Special Academic Resources
Freshman Advising and the First Year Experience
Dr. Nicole DeCapua, Dean of Freshmen and Sophomores
The freshman advising and First Year Experience Program provide the opportunity for first-year students to become active in the Saint Peter’s University community, develop a clear sense of identity, and articulate their personal and academic goals as they learn to become men and women for others.
First-year students are advised by full-time faculty members who have received extensive academic advising training, and offer expertise in a variety of major disciplines. This relationship is further enhanced by enrollment in the Freshman Seminar, which all first year students are required to take during the fall semester. These special course sections are taught by the first-year faculty advisors, and are limited to first-year students only. They are also restricted in size so to enhance the faculty-student relationship. After the first year, students receive academic advising from an advisor in their major department, or if undeclared, students are advised by a faculty or professional advisor who specializes in advising undecided students.
In addition, the Saint Peter's first year programs include a two-day Summer Orientation; peer mentorship programs (GEMS), first-year student workshops (STEP-UP), and a common reading program. These programs are designed to promote a smooth transition from high school to college, serve to enhance basic and critical learning skills required for college success, help students to acclimate and connect to critical offices and members of the University community, integrate co-curricular activities with the classroom experience, and provide overall support during the first year. Detailed information regarding all first-year programming is located on the University’s website.
In addition, the Saint Peter's first year programs include a one-day Peacock Prep Day, Weekend Orientation, peer mentorship programs (GEMS and STEP-UP), first-year student workshops, and a common reading program. These programs are designed to promote a smooth transition from high school to college, enhance basic and critical learning skills required for college success, help students to acclimate and connect to critical offices and members of the University community, integrate co-curricular activities with the classroom experience, and provide overall support during the first year. Detailed information regarding all first-year programming is located on the University’s website.
Faculty advisors staff the Academic Advising Center, which provides students with additional assistance regarding class scheduling, registration, course guidance and general academic questions.
Academic Success Program (ASP) and Summer Academy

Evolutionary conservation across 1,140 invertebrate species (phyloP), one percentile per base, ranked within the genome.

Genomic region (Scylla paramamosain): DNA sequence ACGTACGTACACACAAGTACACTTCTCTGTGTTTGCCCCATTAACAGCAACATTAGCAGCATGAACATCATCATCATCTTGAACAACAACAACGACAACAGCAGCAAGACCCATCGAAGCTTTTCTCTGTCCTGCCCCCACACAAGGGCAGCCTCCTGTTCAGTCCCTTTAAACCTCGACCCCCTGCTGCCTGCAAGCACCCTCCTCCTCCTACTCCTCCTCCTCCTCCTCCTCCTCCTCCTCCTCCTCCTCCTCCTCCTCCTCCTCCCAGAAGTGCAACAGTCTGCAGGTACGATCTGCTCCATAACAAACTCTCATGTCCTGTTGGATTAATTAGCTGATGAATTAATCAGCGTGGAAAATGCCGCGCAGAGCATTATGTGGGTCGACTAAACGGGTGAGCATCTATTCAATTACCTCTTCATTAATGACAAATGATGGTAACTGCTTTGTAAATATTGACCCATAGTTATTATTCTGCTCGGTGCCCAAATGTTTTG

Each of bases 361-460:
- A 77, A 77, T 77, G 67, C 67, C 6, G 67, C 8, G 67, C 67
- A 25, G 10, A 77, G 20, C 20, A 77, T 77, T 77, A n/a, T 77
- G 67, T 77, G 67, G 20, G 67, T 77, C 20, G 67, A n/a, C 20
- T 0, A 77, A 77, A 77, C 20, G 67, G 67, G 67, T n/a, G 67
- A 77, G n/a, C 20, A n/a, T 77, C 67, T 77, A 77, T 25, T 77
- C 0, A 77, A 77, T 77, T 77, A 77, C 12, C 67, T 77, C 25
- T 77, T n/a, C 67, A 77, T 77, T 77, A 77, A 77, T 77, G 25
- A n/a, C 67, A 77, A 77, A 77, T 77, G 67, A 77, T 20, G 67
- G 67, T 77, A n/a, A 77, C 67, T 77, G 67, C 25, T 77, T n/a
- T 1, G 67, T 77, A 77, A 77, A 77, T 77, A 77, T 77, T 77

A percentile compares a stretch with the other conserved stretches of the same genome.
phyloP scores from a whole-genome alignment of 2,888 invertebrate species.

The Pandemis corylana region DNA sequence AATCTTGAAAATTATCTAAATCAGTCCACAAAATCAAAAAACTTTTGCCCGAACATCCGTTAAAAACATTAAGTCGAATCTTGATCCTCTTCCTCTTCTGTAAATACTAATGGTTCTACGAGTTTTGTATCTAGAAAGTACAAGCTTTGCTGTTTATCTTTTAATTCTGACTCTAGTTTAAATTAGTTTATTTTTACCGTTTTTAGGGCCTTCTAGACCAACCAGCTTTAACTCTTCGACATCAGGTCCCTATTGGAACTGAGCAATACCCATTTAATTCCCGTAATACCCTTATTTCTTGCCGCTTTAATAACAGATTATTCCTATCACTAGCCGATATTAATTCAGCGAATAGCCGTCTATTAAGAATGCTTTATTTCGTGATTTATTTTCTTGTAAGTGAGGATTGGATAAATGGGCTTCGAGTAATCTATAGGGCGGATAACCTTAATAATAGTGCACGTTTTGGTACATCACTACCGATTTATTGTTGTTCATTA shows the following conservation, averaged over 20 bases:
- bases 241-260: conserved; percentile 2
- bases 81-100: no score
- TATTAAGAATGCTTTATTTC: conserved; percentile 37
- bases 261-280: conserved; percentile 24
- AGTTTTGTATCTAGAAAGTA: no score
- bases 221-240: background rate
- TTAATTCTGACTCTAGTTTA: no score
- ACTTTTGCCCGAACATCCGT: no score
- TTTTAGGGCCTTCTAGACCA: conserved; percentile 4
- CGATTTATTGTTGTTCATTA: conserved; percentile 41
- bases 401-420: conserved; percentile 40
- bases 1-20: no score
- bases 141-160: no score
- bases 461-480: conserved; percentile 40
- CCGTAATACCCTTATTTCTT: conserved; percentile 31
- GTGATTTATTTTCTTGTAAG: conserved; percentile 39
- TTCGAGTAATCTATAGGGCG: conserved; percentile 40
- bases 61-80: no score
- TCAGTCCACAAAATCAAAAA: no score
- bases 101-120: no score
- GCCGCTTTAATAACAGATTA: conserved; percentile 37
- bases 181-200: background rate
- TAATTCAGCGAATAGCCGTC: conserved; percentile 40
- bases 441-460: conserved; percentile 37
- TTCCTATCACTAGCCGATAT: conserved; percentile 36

Tushar Trivedi, Director
Students who are conditionally admitted have access to supplemental academic assistance prior to and during freshman year through the Academic Success Program (ASP). ASP students are identified by Admissions as having the potential for success but may require extra support to reach that potential. A key component of ASP is the Summer Academy, a three-week intensive program, designed to facilitate the transition from high school to college—in which students take an engaging, interdisciplinary course to sharpen their reading, writing, and math skills, while earning three academic credits towards graduation. Students are placed in ASP learning labs in the fall semester of freshman year to reinforce study skills and time management and receive dedicated faculty advising. The Coordinator of the Program also assists the Dean of Freshmen and Sophomores and freshmen faculty advisors throughout the academic year in monitoring the academic performance of these students and provides students with personalized guidance and support. The ASP program also offers tutoring services, workshops, and community service learning projects. Additional assistance is available through the orientation program, developmental courses, and tutorial assistance provided by the Center for the Advancement in Language and Learning (CALL).
Before registration, entering students take placement tests in composition, reading, and mathematics, which determine their enrollment in specific composition and mathematics courses. Based on their placement results, students who need supplemental academic assistance in composition, reading, mathematics, and reasoning ability, may be required to take one or more developmental courses. Tutoring assistance is also provided through the Center for the Advancement of Language and Learning. These developmental courses do not carry academic credit and may not be applied towards degree requirements.
The Center for Advancement In Language and Learning (CALL)
Barbara Melchione, Director
The Center for Advancement in Language and Learning (CALL) provides tutors and supplemental academic instruction for students. CALL staff train student tutors who maintain a high grade point average and are approved by a subject-area professor. The Center offers assistance in writing and mathematics as well as certain other subjects. Help with study skills, reading improvement, and all phases of research paper development is also available.
Center for English Language Acquisition and Culture (CELAC)
Alicia D'Amato, Director
Created to address the needs of our culturally and linguistically diverse student population, CELAC offers a wide range of resources to support and promote academic success for students whose first or strongest language is not English. Along with having a variety of undergraduate writing and reading classes, we also offer courses in English as a Second Language for students and community members who are seeking to improve their English skills.